The truth about Internet providers spying in South Africa

South Africans using the Internet should be aware that their Internet service providers (ISPs) do not proactively monitor their traffic.

The idea that ISPs actively monitor user traffic and provide this information to law enforcement agencies is often perpetuated by virtual private network (VPN) providers.

This is most relevant in countries where government surveillance of the Internet is common.

Nevertheless, an ISP can technically monitor your Internet traffic unless you use a VPN.

However, keeping tabs on all the online activity of an ISP’s users would require a tremendous amount of time and resources, including staff and money.

As it stands, South African ISPs have to operate on very slim margins and must dedicate employees and capital to high-quality customer service, which lets them compete with rivals.

Monitoring user traffic would not only amount to wasteful expenditure but can create serious legal problems for ISPs in South Africa.

The Internet Service Providers Association of South Africa (ISPA) — which represents hundreds of ISPs in the country — explained that several laws govern how ISPs may run their businesses.

Communication interception and monitoring legislation in South Africa prohibits ISPs from monitoring and intercepting subscriber communications without a lawful justification.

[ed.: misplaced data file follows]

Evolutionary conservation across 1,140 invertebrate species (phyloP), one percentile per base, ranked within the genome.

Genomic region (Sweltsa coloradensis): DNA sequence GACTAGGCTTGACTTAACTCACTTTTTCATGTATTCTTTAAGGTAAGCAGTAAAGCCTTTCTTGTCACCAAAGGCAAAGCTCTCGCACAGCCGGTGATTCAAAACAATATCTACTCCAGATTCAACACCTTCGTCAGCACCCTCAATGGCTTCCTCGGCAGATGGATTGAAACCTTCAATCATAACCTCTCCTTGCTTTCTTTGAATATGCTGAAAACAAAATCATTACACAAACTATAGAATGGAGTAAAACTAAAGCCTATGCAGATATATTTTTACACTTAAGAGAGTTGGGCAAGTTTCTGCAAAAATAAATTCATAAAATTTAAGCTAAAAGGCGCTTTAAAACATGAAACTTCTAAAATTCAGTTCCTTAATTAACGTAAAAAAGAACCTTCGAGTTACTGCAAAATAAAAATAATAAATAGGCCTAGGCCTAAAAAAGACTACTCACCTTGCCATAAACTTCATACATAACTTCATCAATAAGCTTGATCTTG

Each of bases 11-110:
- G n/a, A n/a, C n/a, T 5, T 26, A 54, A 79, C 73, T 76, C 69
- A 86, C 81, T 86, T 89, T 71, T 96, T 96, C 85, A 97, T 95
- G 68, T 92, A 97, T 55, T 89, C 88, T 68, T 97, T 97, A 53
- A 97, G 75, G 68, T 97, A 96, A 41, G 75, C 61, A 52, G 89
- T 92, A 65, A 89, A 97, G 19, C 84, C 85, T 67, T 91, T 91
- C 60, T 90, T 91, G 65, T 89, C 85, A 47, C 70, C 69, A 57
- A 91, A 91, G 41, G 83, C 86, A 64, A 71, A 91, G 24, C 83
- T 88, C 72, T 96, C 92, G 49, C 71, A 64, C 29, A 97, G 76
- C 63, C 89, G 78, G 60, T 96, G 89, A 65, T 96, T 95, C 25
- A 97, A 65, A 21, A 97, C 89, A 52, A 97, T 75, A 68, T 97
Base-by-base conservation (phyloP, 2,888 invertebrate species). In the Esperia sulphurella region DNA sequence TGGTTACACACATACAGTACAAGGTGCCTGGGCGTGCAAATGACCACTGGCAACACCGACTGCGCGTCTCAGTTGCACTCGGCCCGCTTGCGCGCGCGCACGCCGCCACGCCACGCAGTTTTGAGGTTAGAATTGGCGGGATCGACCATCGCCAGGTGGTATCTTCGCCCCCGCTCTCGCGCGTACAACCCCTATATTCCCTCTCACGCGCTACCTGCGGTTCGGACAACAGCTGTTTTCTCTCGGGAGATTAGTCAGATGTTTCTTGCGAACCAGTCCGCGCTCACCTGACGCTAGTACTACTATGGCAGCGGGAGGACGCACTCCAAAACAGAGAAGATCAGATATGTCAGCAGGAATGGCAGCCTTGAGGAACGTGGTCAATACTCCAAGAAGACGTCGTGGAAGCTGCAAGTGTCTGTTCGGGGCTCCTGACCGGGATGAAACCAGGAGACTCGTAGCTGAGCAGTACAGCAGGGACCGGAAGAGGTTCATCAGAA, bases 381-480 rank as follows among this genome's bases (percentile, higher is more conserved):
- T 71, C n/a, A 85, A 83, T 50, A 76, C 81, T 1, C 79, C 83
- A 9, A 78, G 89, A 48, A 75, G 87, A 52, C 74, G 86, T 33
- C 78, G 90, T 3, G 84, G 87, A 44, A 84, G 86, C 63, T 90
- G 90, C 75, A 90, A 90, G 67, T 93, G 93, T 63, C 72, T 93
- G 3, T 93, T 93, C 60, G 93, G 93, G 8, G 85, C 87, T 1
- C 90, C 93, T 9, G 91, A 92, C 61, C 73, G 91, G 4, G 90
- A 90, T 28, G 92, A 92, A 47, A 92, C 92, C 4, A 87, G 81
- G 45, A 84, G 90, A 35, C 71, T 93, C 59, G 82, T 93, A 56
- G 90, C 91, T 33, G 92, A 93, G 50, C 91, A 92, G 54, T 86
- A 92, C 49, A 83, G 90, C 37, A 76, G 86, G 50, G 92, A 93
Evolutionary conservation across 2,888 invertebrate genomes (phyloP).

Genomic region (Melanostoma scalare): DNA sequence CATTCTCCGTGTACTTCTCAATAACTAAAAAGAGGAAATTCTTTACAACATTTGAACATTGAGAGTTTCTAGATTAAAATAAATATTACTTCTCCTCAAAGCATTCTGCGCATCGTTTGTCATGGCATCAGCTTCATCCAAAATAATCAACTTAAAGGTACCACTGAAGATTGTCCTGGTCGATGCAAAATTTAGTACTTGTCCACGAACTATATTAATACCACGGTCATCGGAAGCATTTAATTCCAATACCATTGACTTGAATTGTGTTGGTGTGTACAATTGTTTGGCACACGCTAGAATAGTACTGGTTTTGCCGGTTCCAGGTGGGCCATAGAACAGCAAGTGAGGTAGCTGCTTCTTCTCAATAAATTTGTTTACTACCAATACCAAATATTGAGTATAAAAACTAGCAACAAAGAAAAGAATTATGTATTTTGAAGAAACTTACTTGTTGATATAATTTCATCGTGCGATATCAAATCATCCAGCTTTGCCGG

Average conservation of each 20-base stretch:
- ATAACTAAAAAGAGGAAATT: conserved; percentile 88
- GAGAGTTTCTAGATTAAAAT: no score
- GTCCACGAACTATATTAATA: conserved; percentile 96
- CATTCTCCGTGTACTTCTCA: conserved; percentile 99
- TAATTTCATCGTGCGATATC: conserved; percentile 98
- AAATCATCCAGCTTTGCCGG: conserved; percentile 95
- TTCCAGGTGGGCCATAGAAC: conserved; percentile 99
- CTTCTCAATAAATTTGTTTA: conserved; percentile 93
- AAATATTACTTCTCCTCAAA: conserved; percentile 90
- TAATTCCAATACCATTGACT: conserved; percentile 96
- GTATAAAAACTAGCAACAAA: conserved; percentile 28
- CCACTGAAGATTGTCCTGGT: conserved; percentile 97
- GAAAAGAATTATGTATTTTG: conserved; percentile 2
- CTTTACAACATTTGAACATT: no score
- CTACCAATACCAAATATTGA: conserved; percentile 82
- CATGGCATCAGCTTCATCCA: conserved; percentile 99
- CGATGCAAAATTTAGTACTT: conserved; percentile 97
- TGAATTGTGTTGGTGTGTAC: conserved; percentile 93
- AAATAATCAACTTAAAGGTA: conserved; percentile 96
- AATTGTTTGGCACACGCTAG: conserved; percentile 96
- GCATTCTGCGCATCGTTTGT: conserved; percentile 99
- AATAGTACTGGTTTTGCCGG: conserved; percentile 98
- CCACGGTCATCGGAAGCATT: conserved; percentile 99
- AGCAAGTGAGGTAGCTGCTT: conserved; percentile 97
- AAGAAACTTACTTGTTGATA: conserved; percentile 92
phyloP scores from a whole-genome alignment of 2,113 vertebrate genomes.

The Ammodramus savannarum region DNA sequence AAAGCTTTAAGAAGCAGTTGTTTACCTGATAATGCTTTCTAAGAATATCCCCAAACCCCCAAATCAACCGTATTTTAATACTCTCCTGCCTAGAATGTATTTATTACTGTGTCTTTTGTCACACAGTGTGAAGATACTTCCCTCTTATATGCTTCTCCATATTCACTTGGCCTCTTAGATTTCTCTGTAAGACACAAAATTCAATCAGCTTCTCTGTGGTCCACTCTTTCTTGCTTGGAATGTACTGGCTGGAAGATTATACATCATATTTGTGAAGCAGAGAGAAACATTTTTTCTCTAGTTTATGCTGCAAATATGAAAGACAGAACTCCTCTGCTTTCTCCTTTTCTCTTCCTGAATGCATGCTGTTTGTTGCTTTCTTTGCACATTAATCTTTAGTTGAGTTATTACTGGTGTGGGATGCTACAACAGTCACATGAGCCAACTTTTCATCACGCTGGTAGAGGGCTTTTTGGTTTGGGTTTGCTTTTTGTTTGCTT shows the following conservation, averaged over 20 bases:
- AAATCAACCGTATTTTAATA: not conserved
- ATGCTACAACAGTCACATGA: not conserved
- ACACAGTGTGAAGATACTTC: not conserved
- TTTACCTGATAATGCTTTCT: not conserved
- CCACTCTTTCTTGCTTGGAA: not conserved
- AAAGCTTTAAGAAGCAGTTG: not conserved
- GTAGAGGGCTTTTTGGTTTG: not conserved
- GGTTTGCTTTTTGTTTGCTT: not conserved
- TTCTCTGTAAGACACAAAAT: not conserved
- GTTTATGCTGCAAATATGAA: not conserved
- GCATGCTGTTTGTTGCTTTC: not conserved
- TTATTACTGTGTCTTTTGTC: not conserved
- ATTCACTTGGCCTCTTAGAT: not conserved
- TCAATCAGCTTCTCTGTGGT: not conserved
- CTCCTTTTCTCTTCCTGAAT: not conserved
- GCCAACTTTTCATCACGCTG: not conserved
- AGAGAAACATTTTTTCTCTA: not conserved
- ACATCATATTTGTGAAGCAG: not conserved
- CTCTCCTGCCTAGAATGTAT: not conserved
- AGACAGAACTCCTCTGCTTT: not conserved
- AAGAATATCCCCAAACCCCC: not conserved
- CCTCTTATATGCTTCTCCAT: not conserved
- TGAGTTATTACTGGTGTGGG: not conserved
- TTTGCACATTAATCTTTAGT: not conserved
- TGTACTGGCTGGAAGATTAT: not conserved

ISPs are also bound by the Protection of Personal Information Act, ISPA said.

“They are required to ensure that any collection and processing of personal information is lawfully done in accordance with POPIA’s provisions,” ISPA stated.

“ISPs are required by law to collect and store customer information — through the RICA customer registration process —  and to make this available to law enforcement agencies, where lawfully requested to do so.

“This is very different from collecting and storing customer communications, which is not done.”

In practice, ISPs are generally not required to assist law enforcement with monitoring and intercepting client communications.

The Cybercrimes Act and other legislation does not require them to monitor the data they transmit or store or actively seek facts or circumstances indicating an unlawful activity.

“In other words, ISPs are not required by law to police their networks and services,” ISPA said.

When ISPs assist police

Nonetheless, with people increasingly living their lives online and ISPs providing a gateway to the Internet, they are becoming more important in combating and prosecuting illegal and unlawful conduct in the real world.

“An example is the role played by ISPs in addressing gender-based violence in South Africa,” ISPA explained.

“Recent amendments to the Domestic Violence Act require ISPs to take down online material forming part of the domestic violence and to provide information about alleged perpetrators.”

“Similarly, ISPs are obliged to provide information to the courts about people alleged to be guilty of harassment or defaulting on maintenance payments.”

Where there is interaction between ISPs and law enforcement, it is heavily regulated.

“ISPA members receive training and support to ensure subscriber personal information is not released to a law enforcement agency other than where a lawful request has been made,” ISPA said.


Now read: Chinese programmer fined over R2.85 million for using VPN

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The truth about Internet providers spying in South Africa